No Bears team has made the playoffs in a season that began with three straight losses. The 1932 team was winless in its first three, but those at least were scoreless ties. So postseason isn’t a relevant concept anymore except possibly as some sort of punchline.

But one vintage NFL axiom is that things from a game are seldom as bad upon later review than you thought they were at the time (they’re also never as good, either, but good hasn’t shown up yet). And turnarounds do happen.

But those do have to start somewhere. Any Bears season course correction for 2016 has three possible starting points:

A defensive 'village'

The Bears do not have elite talent on defense, meaning that the solution can come only from a marshaling of forces that makes the whole greater than the sum of the parts.

John Fox teams are built on defense, and consensus had the Bears as potentially a top-10 defense before the successive miseries vs. Houston, Philadelphia and Dallas. The Bears have zero defensive star power at this point, which is a problem, by way of understatement.

Fox’s 2011 Denver team started 1-4, then reversed itself and made the playoffs at 8-8 with Tim Tebow as quarterback. (It also had Marion Barber stepping out of bounds and later fumbling away the Bears game, but never mind that for now.) But that team had Elvis Dumervil and a rookie Von Miller combining for 21 sacks. The Bears have a total of four sacks, and players representing 1.5 of those (Eddie Goldman, Danny Trevathan) are out indefinitely with injuries.

But linebacker Willie Young cut to the chase: “We have to control the running game before we can have fun in the backfield,” he said after the debacle in Dallas with the Cowboys rushing for 200 yards. “I don’t know what was going on. All I could do is ask the guys to give me all you got. One play at a time, just give me all you’ve got.”

That would be a place to start.

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Remember the 'Run and Shoop' offense?

John Shoop might have been the object of ridicule as Bears offensive coordinator. But when he took over after the defection of Gary Crowton to coach BYU, the Bears won two of their last three by running to the point of tackle James “Big Cat” Williams, nicknaming the offense the “Run and Shoop” offense. The linemen loved it initially because Shoop simply loaded up and ran the football and, most important, stayed with the plan.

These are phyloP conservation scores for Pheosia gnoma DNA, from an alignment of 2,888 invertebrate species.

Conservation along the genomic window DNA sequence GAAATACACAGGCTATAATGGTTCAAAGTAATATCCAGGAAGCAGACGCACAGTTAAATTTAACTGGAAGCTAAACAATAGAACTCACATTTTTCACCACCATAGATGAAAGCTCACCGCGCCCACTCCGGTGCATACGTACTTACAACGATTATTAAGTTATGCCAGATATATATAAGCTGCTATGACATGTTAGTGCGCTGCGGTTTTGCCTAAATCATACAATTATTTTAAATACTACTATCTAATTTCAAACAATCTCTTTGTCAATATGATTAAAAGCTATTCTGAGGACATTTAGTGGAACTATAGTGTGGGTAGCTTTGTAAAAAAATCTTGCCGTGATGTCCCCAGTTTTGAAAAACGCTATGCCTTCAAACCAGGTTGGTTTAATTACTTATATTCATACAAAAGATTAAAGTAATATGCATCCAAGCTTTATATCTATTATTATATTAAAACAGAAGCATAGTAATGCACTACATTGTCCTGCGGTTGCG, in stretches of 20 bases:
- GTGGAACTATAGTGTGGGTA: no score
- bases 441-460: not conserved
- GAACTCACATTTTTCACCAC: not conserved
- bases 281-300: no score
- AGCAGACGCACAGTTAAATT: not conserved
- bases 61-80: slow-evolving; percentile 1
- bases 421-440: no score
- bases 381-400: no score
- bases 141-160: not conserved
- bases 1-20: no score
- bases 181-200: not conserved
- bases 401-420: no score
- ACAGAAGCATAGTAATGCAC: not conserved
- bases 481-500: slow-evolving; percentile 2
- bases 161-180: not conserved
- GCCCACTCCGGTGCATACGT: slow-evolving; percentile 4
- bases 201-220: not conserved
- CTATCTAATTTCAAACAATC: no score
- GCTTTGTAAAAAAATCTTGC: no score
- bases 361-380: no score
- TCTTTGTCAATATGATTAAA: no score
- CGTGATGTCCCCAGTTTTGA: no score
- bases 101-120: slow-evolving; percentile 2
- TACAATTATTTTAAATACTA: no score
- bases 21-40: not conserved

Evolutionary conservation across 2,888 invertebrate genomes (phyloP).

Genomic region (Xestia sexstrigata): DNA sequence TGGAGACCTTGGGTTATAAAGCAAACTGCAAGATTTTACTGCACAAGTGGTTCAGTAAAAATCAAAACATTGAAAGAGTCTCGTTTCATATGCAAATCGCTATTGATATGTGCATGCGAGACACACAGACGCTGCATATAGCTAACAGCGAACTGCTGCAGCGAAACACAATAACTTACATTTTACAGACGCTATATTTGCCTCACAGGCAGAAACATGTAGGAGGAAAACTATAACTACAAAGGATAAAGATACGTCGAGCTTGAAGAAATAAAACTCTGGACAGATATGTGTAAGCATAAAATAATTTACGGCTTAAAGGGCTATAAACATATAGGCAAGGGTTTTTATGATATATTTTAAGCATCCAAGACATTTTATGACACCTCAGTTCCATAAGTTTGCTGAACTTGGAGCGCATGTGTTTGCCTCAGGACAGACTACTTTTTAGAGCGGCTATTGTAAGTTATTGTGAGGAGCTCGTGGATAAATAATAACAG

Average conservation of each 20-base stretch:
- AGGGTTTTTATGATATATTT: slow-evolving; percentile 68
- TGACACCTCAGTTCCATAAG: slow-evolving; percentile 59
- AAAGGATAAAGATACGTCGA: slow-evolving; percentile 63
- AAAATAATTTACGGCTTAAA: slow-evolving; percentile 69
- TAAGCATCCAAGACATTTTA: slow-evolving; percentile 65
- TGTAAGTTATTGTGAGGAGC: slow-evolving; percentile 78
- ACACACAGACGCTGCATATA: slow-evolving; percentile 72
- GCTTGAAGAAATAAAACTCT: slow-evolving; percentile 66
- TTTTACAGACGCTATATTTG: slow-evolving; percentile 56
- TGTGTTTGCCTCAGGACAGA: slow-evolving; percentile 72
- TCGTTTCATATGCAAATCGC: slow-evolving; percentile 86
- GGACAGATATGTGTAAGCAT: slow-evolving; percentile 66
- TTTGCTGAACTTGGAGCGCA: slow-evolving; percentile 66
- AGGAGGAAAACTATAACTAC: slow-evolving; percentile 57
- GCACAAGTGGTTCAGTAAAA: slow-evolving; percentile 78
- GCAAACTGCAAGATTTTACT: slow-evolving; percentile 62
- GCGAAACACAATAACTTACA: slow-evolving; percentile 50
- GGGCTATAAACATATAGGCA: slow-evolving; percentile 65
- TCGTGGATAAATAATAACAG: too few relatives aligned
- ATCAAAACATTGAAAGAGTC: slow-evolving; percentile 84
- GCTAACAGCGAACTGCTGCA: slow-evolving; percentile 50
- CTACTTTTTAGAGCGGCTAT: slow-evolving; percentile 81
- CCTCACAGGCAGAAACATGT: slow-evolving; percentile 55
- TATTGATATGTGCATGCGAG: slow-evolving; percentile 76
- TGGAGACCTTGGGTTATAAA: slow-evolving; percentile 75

The point is not to become plodding, which Shoop’s offense ultimately became. But the Bears abandoned the run at Dallas when they trailed 24-3 at halftime, even though they had the ball to start the third quarter and with one defensive stop after a touchdown could have been working to get within one score.

“It could have flipped quickly,” guard Kyle Long said. “One drive, it turns into a seven-point game, and that’s the NFL.”

The need for the Bears to run the football isn’t really worth spending time on. Obvious. The offensive line was built for running the football. But for various reasons coordinator Dowell Loggains has not had success with what was supposed to be the foundation of the offense. The Bears cannot win by being a pass-based team, regardless of whether Jay Cutler or Brian Hoyer or Matt Barkley is doing the throwing.

The Bears will not be blowing out many, if any, teams. Their best option is to wear opponents down in first halves, live with Jordan Howard/Joique Bell/whomever netting 50 to 60 yards in a first half, then turning the two- to three-yard runs of the first half into four- to six-yarders in the second.

Shoop would like that.

Get one win

Playoff chances mean nothing. How good or bad the Bears are means nothing. All that matters is winning, not games, but one game. The next game. As Fox and other players have said, the Bears have not put together one complete game yet. That is not going to happen automatically, but one play, one quarter, one half at a time.

And they know it. “You want to win games,” Freeman said. “There’s no panic. There’s a sense of urgency, that’s for sure. We’ve got to put out this fire and put it out quick, like yesterday or the day before.”